A few days ago, I spoke about the future impact of DSLWP-B on the lunar surface, which will happen in the far side of the Moon around the end of July, and how the spacecraft could be manoeuvred to make the impact point fall on the near side of the Moon instead, so that it can be observed from Earth.
Philip Stooke made a very good remark in the comments saying that the impact might have been planned on the far side of the Moon deliberately in order to avoid Apollo landing sites and other heritage sites. This is a very valid concern. By all means, the crash should be planned to avoid disturbing heritage sites or other areas of specific interest.
It is easy to compute in GMAT the location of the impact point. Using the 7m/s prograde burn that I proposed, we obtain the following.
The exact location of the impact is 25.8098º of latitude and -1.7261º of longitude. This is located in Palus Putredinis. The map of the Apollo sites can be browsed in Google Moon, and Wikipedia has a more complete map including Russian and Chinese landings. The nearest heritage site to the impact point is Apollo 15, at 26.1322°N 3.6339°E. The separation between both sites is approximately 150km. This is relatively small if we consider that the Moon radius is 1737km and that there are only a dozen historical sites scattered over the near side.
I have tried to modify the delta-v of the manoeuvre to change the impact point. With careful planning it should be possible to put the impact point well away from any heritage site. However, this is not so easy to do. If we look at the figure below, which appeared in this post, we can understand why.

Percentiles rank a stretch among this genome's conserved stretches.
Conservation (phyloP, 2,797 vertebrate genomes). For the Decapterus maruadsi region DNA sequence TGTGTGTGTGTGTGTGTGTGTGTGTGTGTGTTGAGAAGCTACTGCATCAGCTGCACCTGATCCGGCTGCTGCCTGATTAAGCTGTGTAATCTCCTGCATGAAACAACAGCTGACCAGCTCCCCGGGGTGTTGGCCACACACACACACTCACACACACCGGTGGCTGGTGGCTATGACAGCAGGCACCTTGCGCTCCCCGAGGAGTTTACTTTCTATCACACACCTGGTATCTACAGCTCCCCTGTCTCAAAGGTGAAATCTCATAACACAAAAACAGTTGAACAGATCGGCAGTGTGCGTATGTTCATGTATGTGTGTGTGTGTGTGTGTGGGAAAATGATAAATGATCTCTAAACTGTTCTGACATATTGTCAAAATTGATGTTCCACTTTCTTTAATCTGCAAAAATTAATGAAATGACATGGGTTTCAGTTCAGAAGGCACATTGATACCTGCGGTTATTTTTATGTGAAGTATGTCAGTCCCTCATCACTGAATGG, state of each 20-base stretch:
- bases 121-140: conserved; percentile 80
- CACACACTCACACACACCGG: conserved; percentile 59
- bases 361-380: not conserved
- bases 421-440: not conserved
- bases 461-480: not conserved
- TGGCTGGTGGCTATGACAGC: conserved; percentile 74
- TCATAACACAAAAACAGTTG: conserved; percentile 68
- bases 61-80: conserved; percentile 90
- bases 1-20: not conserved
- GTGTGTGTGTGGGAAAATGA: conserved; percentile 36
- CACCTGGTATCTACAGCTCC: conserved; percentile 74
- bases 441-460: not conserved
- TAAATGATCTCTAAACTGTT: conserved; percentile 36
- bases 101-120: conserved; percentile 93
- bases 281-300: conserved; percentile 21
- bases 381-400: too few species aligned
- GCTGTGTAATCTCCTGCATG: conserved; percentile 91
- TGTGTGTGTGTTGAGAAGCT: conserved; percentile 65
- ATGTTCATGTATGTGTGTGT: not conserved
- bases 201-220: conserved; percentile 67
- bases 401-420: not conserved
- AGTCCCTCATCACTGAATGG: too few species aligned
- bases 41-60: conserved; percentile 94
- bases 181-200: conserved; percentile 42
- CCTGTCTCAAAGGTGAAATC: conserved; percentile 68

If we raise or lower the periapsis radius slightly, the impact date only changes by a few days. This makes the impact point fall nearby, since the Moon has not rotated much in these few days. If we raise the periapsis radius enough, then the impact date is delayed to the next local minimum of the curve, which happens in approximately half a lunar month. In this time, the Moon has rotated half a turn, so the impact point falls on the opposite side of the Moon.
This is the technique that I used when I proposed the manouvre to delay the impact until mid August and make the impact point fall on the near side of the Moon. However, we don’t have much freedom to adjust the longitude of the impact point to make it fall further from Apollo 15. If we increase the delta-v slightly, then the impact point is close by. If we increase it more, then the impact point is delayed to late August so that it falls on the far side.
In any case, I think that 150km of clearance from the Apollo 15 site is enough, provided that the necessary precision can be guaranteed both in the determination of the orbital state (an error in the right ascension of the ascending node could make the impact point fall dangerously close to Apollo 15) and the delta-v. This is something that will require the feedback from the operators of the satellite, if they are interested in making this kind of manoeuvre.
Hello. Thanks for doing this, it is very interesting. If no change is made to the orbit, can you predict where the impact will occur on the far side?
Hi Phil, The impact point if no changes are made to the orbit can be predicted in the same way. The accuracy on the prediction will depend on the accuracy of the ephemeris, so it is best to run the simulation when there are fewer days left for the impact.
Thanks! We will see what happens. Thank you for your excellent work on the lunar imaging and tracking.